By the way, for me, the personal exposure in this blog post makes it feel uncomfortably like a risky personal essay.

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Author Carole Burns Discusses Her Mystery, Murder With Malice

Author of several books, Carole Burns has taken a number of writing classes with me. But I can’t take credit for helping her with all of them. I only got to know Carole when she was working on her novel, Murder With Malice. It’s a mystery in which the reader knows the murderer’s identity, and follows the detectives as they track down the criminal—and figure out why he killed two people.

Here’s an excerpt from the opening of Murder With Malice.
– Lynette

Click on the cover image to learn more about this book

While the Scarsdale Movie Theater on Garth Road was emptying out, William Grotty remained in the shadow of the nearby Laundromat. His car was parked on a nearby street where he’d hidden a gun in the glove compartment. Now it was in the pocket of his dark hiking jacket with his backpack strapped over his shoulders.

William checked his watch. It was exactly 11:00 p.m. The movie had just ended; the street was clear. His two friends were the only ones left, standing near the marquee, waiting for him.

He had told Sally Ross and Frances King that he wanted to treat them to a lovely new café that had recently opened. The only time they could all agree to meet was after the movie on Sunday night. William told them how proud he was of Sally’s new position and the continuing good results with the programming Fran and he were working on. They were surprised by his offer, but accepted graciously.

A soft, April evening’s warm breeze pervaded the street’s suburban aura. William knew the next commuter train from New York City wouldn’t be at the depot for another hour. Calculatedly, he came out from the shadow, the small gun nestled safely in his jacket’s pocket.

The two women turned to him as he called out, “Hi, you two.”

Facing him, they smiled and then were stunned. Eyes opened wide, mouths ajar, silent, as they watched him take the gun out of his pocket. He shot them each once in the chest. He knew they were dead.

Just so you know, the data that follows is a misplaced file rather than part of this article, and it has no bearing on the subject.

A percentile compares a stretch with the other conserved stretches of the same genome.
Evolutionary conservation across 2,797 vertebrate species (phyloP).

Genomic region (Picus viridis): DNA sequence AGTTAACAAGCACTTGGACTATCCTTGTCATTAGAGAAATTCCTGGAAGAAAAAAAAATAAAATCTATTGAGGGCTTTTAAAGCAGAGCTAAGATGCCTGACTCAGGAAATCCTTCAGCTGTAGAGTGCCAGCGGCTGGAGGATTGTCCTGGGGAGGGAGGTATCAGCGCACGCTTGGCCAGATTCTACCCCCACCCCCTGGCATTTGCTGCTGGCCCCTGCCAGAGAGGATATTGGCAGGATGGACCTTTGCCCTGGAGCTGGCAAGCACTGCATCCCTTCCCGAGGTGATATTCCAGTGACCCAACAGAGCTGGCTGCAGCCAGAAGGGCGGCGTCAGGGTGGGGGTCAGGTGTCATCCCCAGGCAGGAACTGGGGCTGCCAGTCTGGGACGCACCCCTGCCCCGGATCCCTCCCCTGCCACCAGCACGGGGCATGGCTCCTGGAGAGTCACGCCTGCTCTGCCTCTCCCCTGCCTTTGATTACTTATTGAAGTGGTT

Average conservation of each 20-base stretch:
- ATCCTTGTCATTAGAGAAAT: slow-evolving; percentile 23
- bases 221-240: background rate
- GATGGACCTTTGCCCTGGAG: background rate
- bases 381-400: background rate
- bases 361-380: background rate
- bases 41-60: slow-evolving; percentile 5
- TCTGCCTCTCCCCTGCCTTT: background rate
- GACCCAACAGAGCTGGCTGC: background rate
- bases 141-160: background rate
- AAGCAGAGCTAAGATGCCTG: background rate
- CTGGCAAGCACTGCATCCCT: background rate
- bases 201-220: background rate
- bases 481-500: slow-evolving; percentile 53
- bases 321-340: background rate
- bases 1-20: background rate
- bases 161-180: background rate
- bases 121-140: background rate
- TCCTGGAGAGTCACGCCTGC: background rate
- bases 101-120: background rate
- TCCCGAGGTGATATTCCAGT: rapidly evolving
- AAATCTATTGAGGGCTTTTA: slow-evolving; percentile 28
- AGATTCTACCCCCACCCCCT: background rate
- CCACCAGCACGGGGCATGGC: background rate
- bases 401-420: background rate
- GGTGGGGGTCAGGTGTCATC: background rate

I asked Carole to talk about her experience writing Murder With Malice.
– Lynette

Author Carole Burns

Author Carole Burns

The idea of book came from a mystery writing class I attended at Tufts University’s OSHER Institute for Retirees.

We were given a scenario, and asked to write what happens next. Surprisingly, each person in the class wrote something entirely different from what everyone else wrote.

Every week the instructor gave the class an assignment, which we would write during class time. The prompts were the following:

1. Write about the victim.
2. Write about the murderer.
3. Write about the setting.

We never referred to the plot again, but my story took off. It was a lot of fun.

In Murder With Malice, a murder is committed by a man whose childhood portrays an evil mind. When my book opens, he kills two seemingly innocent women friends of his. A college teacher, with her students and a local policeman, solve the crime.

The difficulties I faced when writing the mystery were in fleshing out the story, as I tend to write very concisely.

I learned I needed to develop my characters, scenes, and so forth. Help came from my original teacher, Roseanne Montillo, and from my present instructor, Lynette Benton——with wonderful input from the students in our workshops.